For Israelis, caring about Israel is not a part of their identity, but a question of daily necessity. It’s not anxiety and uncertainty, but anger and frustration they feel. The anger is not toward the Israeli government because it bombs Palestinians, but toward the Palestinian government in Gaza because it bombs Israelis; the frustration is not existential but practical, tied directly to the outdated, ineffective, inefficient, overly-bureaucratic and sometimes corrupt mechanisms of governance that can make daily life in Israel unremittingly frustrating.

Liberal Jewish Americans claim that Israel has somehow lost touch with its true self, that it’s drifted. But this is only true if we privilege one observer, since on the other side, far away in the Land of Israel, the perspective would be that liberal American Jews have lost touch with Israel – that is, if Israelis were in any way concerned about how liberal American Jews see them.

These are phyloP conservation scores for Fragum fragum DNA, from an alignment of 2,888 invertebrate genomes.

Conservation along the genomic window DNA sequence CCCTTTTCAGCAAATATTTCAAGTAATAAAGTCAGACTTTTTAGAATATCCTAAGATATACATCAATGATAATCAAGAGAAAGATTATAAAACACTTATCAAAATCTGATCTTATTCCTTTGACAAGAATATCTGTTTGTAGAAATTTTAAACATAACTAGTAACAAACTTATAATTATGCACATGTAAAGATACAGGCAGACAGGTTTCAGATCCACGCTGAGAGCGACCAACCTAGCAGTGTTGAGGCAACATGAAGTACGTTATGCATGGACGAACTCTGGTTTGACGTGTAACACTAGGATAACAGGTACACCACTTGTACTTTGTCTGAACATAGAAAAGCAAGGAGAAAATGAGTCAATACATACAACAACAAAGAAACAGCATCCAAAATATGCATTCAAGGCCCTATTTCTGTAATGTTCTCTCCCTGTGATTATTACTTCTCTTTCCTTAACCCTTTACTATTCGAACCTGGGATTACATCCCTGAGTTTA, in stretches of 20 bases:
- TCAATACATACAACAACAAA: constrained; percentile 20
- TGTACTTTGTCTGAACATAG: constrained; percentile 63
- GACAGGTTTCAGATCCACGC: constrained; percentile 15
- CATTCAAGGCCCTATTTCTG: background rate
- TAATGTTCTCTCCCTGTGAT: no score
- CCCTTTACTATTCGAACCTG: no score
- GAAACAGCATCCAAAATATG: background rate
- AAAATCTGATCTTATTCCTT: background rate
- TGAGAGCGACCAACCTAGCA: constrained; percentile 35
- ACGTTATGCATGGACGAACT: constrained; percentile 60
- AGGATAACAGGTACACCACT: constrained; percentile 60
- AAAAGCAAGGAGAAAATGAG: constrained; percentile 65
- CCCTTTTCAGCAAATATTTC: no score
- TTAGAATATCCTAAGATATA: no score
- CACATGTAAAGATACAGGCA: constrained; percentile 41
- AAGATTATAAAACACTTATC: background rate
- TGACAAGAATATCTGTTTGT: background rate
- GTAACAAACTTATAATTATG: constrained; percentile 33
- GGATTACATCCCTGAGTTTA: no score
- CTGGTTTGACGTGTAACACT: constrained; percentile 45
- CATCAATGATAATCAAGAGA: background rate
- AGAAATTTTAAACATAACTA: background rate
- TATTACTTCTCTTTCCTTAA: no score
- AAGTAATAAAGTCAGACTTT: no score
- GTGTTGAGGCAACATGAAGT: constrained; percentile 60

In truth they’re not. They’re not only too busy, but they have bigger fish to fry than the anxieties of what they still often see as their rich, nebbish cousins from America. Certainly, Israelis see, and feel, their isolation. They understand the damage that war causes – to themselves and to the Palestinians, both in defeat and in victory.

But they also understand, perhaps only intuitively, by virtue of an inescapable experience, the core idea that’s shaped the worldview of millions of Jews, including Herzog’s uncle, the brilliant foreign policy expert and statesmen Yaakov Herzog, who wrote of “the unique quality of the Jewish people and its separate path” – a people apart, one not to be reckoned among the nations.

How a liberal American Jew could be expected to understand this, much less internalize it, is difficult to say.

Trying to reconcile American liberalism, which at its heart is a doctrine of universal integration, with a Jewish Zionism that holds separateness as a defining principle (if not by desire then by necessity) is like trying to mix oil and water. It’s an endlessly frustrating endeavor, the attempt at which can only give rise to question of hopelessness.

The author is a writer who lives in Israel.